Tuesday, September 30, 2008
One of my friends loaned me a pamphlet called Colour Samples for Fabric Dyeing by Susan Rex. It had most everything I needed to pull off this project.
There are a couple fabric dye triangles in the back. I used the 4% DOS dye triangle to match the best I could the color chips from my Munsell Color Wheel. The chips were generally more saturated than the dyed fabric so it was not obvious which fabric matched some of the chips. You can see the fabric samples and the chips in the photo.
I then realized this wasn't going to work too well anyway since when I dye silk with fiber reactive dyes the colors tend to shift during the dyeing process. So, I decided to do some graduated dyeing in 10% increments on small samples. I am going to create the outside of the dye triangle with my own silk yarn. In this way, I can pick the best match of my own dyed yarn samples with the Munsell color chips and dye those colors in larger amounts.
For tapestries I use one of two yarns, a silk cotton blend or 100% silk. The latter I like to use on my small Shannock and that's the loom I am bring to my workshop. Since it is 100% silk, I have some options on how to dye.
As you can see in the photo, this silk yarn is a grayish blue. I know from past experience its tough to get a good yellow with this yarn since it will push green. But I do enjoy the cast I get on the dyed colors from this yarn. I decided to do two dye triangles...one with the grayish blue yarn as is and one with the grey color stripped out. It's a bone colored yarn once the color is removed. It's not white, so the end results may be skewed. But by doing this I will have a good idea what colors I can realistically achieve.
I also had to decide which DOS -depth of shade I should go for. The Munsell Color Wheel uses the maximum chroma so the darker the better. I did a test on the turquoise primary to see what a variety of DOS's would look like. I've never tested how saturated I could make a yarn. I tested .1% to 8%. Once they are dry I can see how saturated it can get...while wet I don't see much difference after about 4%. It's good to see the turquoise took...we had some problems in the past with the dye...another reason to test.
It is real hot and dry today...not like the last two days where the fog stayed around all day and I had to wear a vest to keep warm.
It is a great day to dye so I spent half the day dyeing little samples of yarn. How many...let's see...a tad less than 40. Here they are drying- quite bright and cheerful.
And yes...there does seem to be a bit of yellow there.
Sunday, September 28, 2008
They are all done in hand dyed silk with dyed warp. I have been exploring negative space and exposed warp through out this series. In the next several weeks I intend to have these three 'framed' and ready for show. I have completed the one with the slanted warp. It actually was not hard to weave and once framed perhaps a photo will appear.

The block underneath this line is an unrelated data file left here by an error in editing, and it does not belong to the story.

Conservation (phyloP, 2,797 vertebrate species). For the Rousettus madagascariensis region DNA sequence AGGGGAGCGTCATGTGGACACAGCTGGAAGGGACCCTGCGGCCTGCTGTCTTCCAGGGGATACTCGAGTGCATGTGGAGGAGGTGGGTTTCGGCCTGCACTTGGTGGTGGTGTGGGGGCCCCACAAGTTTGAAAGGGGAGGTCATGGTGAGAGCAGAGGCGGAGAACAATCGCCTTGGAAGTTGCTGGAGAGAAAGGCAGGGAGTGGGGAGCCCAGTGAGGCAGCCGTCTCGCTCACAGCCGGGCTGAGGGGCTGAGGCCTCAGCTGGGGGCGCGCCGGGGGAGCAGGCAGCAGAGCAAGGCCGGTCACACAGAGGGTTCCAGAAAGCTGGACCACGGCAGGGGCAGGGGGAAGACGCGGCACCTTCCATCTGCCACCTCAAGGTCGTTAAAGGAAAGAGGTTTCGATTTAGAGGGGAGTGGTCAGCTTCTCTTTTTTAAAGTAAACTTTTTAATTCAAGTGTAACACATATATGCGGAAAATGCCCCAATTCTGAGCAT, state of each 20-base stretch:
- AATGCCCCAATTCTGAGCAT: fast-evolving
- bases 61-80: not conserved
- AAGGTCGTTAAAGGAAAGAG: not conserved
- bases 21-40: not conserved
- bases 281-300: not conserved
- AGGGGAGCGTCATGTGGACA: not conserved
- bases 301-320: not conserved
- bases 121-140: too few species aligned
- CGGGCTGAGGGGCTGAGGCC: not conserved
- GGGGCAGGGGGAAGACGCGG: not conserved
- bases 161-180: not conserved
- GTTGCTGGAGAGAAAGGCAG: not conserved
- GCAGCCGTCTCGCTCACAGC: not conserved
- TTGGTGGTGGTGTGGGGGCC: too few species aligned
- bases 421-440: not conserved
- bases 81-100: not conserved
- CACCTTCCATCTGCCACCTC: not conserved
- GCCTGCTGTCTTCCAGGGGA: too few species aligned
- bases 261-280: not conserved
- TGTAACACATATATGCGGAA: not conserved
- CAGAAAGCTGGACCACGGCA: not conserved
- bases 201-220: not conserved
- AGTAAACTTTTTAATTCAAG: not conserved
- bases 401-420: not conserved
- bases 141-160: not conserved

I won't be able to start any new ones until perhaps November. I am going to take a Color and Design workshop with James Koehler which should keep my brain focused in other directions...at least for awhile.
Sunday, September 14, 2008
In the past our group has done a number of collaborative pieces. In the past our collaborative pieces have been individual pieces based on a common theme. Once we did a snake and cut the cartoon into into individual pieces. Other times we have a theme and certain constraints and we each weave our own tapestry. Once we did a 4 by 6 inch piece with the theme of Vintage TVs.
This time we are all working on the same tapestry; one person at a time. I am the 5th of potentially nine people to work on this piece. The inspiration for the piece was a photo of a poppy field. There is no cartoon. The colors are the conference colors for Color Connects. Basically, you weave whatever you want with whatever yarn you'd like until you feel you have woven enough. Then you pass it on to the next person.
I got this tapestry at our last meeting. Today I worked on the mountains and sky. I wanted to get the piece up to the bottom of the frame. Done.
Much of the yarn in the piece is wool and I can feel my palms burning. Fortunately I found some non wool yarn to weave the mountains with. Unfortunately, I couldn'' find any non-wool yarn which matches the colors in the frame. But it's done...it will be interesting to see how folks finish off this piece.
I wasn't sure using the conference color would provide enough value contrast but it seems based on the second photo there is enough. The black and white photo however does quickly point out there is no focal point in this piece. It might be possible to fix that with a flock of birds or a sun or moon in the unwoven part. Time will tell how it all weaves up by the remaining four tapsters.